Calorie Counting


How Many Calories Should You Eat A Day?

There are many factors that go into determining your calorie needs. Figuring out how many calories you need each day is an important tool in managing weight.

This article is based on reporting that features expert sources.

U.S. News & World Report

How Many Calories Should You Eat A Day?


Hungry man eating burger while gathering with friends in a pub.



In order for your body to survive and thrive, you need food. Once food is in your system, your metabolism takes over, converting food into energy you need for daily life. The amount of energy a certain food or drink contains is measured in calories.


Consuming too little calories can lead to nutritional deficiencies, while too many calories can lead to obesity.

So, how exactly do you decide how many calories you need?


How Many Calories Do You Need?

According to dietary guidelines from the U.S. Department of Agriculture, adults over age 21 should aim to consume between 1,600 and 3,000 daily calories.

However, there are many factors that determine individual caloric needs, including:

  • Physical activity level.
  • Age.
  • Body composition (how much lean muscle versus fat you have).
  • Gender.
  • Genetics.
  • Height.
  • Hormones.
  • Medications.
  • Weight.



Although you can’t change your age, height, genetics or other biological factors that influence your caloric needs, the one thing you do have control over is your level of physical activity.

The amount of exercise you do on a regular basis has a direct impact on how many calories you need in a day. If you are looking to lose weight, make sure that you do not eat the calories you burned. If you are looking to maintain your weight, you’ll need to add approximately that amount of calories into your caloric intake.

The type of exercise you do and how much muscle mass you carry also factor into how many calories you need. Strength training, in particular, builds lean muscle, and the more lean muscle your body is made out of, the more calories your body needs to fuel itself. Therefore, two people with the same body weight but have different proportions of lean muscle mass to fat will have different daily caloric needs. The person with more lean muscle mass will need more calories to maintain their weight.



Calculating daily calories to maintain weight

A calorie is a measure of the energy in food. Everyone requires a certain amount of calories in order for your body to maintain basic, life-sustaining functions, such as breathing, circulating blood and digesting. This minimum number, which is unique to everyone, is the basal metabolic rate.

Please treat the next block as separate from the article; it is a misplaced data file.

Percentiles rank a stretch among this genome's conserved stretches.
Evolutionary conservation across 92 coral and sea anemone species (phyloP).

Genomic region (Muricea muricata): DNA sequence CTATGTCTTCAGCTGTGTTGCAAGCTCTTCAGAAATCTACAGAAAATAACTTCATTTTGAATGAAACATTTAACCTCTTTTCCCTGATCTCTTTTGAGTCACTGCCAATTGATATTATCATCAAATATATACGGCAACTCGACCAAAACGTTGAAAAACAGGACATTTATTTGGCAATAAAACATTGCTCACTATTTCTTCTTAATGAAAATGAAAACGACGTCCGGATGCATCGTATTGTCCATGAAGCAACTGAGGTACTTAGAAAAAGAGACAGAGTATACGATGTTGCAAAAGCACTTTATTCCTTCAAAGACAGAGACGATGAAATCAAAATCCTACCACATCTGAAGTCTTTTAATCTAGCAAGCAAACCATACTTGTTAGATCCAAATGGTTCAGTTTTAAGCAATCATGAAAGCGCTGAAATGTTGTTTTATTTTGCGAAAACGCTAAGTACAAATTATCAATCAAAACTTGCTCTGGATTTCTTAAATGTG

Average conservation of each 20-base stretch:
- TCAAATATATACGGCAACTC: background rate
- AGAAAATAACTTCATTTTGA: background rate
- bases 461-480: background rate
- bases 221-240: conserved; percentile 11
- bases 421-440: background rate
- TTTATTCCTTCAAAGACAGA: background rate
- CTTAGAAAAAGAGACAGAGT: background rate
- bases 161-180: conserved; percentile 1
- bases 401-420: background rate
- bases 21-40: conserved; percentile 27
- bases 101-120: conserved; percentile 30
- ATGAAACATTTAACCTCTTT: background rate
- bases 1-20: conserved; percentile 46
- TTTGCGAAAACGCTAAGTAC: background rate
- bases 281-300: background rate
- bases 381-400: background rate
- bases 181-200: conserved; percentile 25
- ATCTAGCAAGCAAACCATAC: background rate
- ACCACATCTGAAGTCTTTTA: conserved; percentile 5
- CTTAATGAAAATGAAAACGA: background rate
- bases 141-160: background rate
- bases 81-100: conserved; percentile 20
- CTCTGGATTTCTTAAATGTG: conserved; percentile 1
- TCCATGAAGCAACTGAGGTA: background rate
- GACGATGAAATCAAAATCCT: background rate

Calorie Calculator: How Many Calories Do You Need?

By inputting your gender, current weight, height, age and activity level, this calculator will help you estimate your BMR to determine how many calories you need.




Weight in pounds:

Height in feet (Up to 8 ft):

Inches (Up to 11 in):


Activity level:

Source: CDC


What’s a Calorie Deficit?

When determining your calorie needs, keep in mind the difference between a calorie deficit and a calorie surplus.

Calorie deficit

A calorie or caloric deficit occurs when calorie intake is less than calorie expenditure. People use calorie deficits and follow low-calorie diets to lose weight and maintain weight loss.

“Traditionally, a calorie reduction of 350 to 500 calories per day has been considered a safe starting point for an average adult,” says Vanessa King, a registered dietitian and spokesperson for the Academy of Nutrition and Dietetics. “Too high a calorie deficit leads to extra muscle loss. A weight loss goal of 0.7 to 1.5 pounds per week is considered realistic and achievable.”

She adds that personalized targets based on an individual’s goals, their attitudes about calorie restriction and their lifestyle will have better outcomes.

If you are trying to lose some weight and are cutting calories from your target daily intake, be sure not to do it to an unsafe degree.

“You need to be concerned about nutrient deficiencies with undereating, which can lead to heart problems and muscle loss,” King warns. “Too little calories means too little energy for physical activity and pleasurable activities. Over time, extreme calorie deficit can lead to malnutrition and organ failure.”


Calorie surplus

Conversely, a calorie surplus is when you consume more calories than you burn, resulting in an increase in body mass.

If you are looking to increase your weight or muscle mass, this is when you will need to eat a higher amount of calories than your body burns to meet your caloric surplus goals. For most people who want to gain muscle, experts suggest consuming 10% to 20% additional calories.